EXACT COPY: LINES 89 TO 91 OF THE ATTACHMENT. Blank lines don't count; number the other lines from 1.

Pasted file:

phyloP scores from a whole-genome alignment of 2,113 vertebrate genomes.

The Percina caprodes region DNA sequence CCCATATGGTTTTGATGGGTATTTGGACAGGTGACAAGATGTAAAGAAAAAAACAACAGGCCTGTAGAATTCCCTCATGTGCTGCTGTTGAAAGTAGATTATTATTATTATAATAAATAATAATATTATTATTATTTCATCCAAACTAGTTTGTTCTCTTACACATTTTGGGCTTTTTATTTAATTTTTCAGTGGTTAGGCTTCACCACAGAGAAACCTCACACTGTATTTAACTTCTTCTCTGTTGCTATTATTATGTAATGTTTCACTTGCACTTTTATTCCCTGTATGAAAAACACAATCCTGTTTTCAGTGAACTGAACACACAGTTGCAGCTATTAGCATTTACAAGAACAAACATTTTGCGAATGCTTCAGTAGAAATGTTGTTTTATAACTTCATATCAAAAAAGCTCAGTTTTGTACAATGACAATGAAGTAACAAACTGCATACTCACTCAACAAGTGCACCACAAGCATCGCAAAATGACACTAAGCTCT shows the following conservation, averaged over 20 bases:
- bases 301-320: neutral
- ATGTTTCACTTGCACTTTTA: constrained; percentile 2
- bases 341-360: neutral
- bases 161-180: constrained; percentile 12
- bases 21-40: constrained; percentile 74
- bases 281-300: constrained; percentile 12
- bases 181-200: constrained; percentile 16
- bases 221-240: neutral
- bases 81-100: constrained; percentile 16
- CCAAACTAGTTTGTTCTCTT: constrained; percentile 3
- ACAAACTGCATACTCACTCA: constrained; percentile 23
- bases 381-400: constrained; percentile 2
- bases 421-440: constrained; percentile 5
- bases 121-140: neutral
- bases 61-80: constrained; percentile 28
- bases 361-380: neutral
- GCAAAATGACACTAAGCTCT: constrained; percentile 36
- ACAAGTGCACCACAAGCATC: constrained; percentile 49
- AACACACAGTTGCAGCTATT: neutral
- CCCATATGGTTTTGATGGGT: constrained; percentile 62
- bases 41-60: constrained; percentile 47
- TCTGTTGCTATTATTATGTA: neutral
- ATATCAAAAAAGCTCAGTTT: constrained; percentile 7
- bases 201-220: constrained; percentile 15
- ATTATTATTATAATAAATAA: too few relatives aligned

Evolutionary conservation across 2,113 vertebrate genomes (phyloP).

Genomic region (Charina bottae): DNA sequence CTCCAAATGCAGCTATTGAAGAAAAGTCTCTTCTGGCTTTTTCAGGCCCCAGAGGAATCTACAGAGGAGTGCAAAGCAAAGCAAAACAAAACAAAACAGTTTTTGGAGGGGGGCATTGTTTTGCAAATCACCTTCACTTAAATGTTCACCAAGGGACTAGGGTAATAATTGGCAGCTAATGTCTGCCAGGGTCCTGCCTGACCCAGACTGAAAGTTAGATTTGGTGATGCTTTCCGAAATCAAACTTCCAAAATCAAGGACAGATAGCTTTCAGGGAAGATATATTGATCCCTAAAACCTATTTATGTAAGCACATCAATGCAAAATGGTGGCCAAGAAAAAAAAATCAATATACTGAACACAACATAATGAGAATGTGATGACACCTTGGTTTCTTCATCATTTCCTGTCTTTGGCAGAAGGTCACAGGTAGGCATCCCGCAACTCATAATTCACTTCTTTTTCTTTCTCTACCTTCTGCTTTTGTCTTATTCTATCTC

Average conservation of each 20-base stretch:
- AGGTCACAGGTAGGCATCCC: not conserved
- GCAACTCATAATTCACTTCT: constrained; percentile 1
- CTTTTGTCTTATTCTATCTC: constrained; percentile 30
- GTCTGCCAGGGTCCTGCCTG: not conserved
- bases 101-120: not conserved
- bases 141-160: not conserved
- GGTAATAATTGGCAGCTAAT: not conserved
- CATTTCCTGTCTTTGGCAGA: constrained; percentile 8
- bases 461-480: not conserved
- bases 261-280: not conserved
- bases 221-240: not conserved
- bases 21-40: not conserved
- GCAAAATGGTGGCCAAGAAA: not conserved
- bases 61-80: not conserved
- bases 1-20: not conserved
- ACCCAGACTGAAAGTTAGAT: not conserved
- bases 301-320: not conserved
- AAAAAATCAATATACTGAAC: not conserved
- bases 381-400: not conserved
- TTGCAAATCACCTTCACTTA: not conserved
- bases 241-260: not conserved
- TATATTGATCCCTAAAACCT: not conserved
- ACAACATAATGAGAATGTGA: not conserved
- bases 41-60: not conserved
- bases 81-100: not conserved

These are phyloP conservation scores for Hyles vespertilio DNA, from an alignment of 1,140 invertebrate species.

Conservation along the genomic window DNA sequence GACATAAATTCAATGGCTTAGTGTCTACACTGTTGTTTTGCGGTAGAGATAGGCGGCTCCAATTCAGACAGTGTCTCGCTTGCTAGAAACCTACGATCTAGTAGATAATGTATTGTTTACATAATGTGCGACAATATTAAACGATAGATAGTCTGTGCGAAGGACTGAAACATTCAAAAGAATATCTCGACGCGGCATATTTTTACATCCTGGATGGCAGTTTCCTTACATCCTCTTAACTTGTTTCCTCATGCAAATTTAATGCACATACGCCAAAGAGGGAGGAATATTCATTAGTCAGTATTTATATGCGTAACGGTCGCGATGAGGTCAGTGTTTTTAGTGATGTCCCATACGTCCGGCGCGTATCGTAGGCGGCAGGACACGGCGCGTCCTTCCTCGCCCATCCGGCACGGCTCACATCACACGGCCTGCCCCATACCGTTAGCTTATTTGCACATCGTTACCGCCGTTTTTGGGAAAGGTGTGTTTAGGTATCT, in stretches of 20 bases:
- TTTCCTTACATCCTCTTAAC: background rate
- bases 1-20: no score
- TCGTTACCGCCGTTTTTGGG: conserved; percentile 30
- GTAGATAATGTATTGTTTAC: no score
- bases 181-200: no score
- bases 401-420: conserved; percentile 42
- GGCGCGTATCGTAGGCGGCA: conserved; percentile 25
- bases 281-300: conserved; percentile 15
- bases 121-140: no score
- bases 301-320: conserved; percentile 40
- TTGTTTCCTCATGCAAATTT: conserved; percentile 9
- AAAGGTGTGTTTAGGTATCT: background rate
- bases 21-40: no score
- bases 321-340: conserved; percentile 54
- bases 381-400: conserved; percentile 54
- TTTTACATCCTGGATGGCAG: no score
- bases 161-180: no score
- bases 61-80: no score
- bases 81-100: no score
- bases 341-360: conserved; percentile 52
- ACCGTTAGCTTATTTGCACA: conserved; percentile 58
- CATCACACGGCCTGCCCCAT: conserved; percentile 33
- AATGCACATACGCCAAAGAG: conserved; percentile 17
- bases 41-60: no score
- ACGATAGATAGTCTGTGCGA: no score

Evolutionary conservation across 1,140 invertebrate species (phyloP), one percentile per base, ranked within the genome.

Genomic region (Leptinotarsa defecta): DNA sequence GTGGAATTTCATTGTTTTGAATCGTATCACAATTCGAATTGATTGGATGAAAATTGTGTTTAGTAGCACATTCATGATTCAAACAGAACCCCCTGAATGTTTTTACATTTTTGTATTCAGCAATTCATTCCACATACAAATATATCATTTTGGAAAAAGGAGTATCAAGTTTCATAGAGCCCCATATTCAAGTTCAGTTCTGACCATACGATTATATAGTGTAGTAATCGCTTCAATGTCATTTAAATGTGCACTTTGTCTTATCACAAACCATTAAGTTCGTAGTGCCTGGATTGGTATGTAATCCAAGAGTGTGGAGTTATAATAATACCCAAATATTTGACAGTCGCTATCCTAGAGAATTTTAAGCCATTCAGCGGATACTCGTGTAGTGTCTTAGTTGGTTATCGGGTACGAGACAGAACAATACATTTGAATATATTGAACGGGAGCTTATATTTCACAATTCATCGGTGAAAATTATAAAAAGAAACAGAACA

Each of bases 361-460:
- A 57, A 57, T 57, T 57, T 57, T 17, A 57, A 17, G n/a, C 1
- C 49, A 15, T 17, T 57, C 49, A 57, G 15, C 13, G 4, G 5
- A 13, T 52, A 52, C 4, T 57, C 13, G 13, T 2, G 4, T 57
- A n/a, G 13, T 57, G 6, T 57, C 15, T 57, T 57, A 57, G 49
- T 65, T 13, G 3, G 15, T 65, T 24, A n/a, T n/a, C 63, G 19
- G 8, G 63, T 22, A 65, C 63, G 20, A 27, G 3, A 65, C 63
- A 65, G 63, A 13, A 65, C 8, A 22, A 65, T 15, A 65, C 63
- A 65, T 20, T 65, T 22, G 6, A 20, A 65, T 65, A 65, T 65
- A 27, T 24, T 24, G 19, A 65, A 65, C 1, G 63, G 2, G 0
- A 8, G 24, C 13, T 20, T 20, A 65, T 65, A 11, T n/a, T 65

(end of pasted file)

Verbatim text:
- A n/a, G 13, T 57, G 6, T 57, C 15, T 57, T 57, A 57, G 49
- T 65, T 13, G 3, G 15, T 65, T 24, A n/a, T n/a, C 63, G 19
- G 8, G 63, T 22, A 65, C 63, G 20, A 27, G 3, A 65, C 63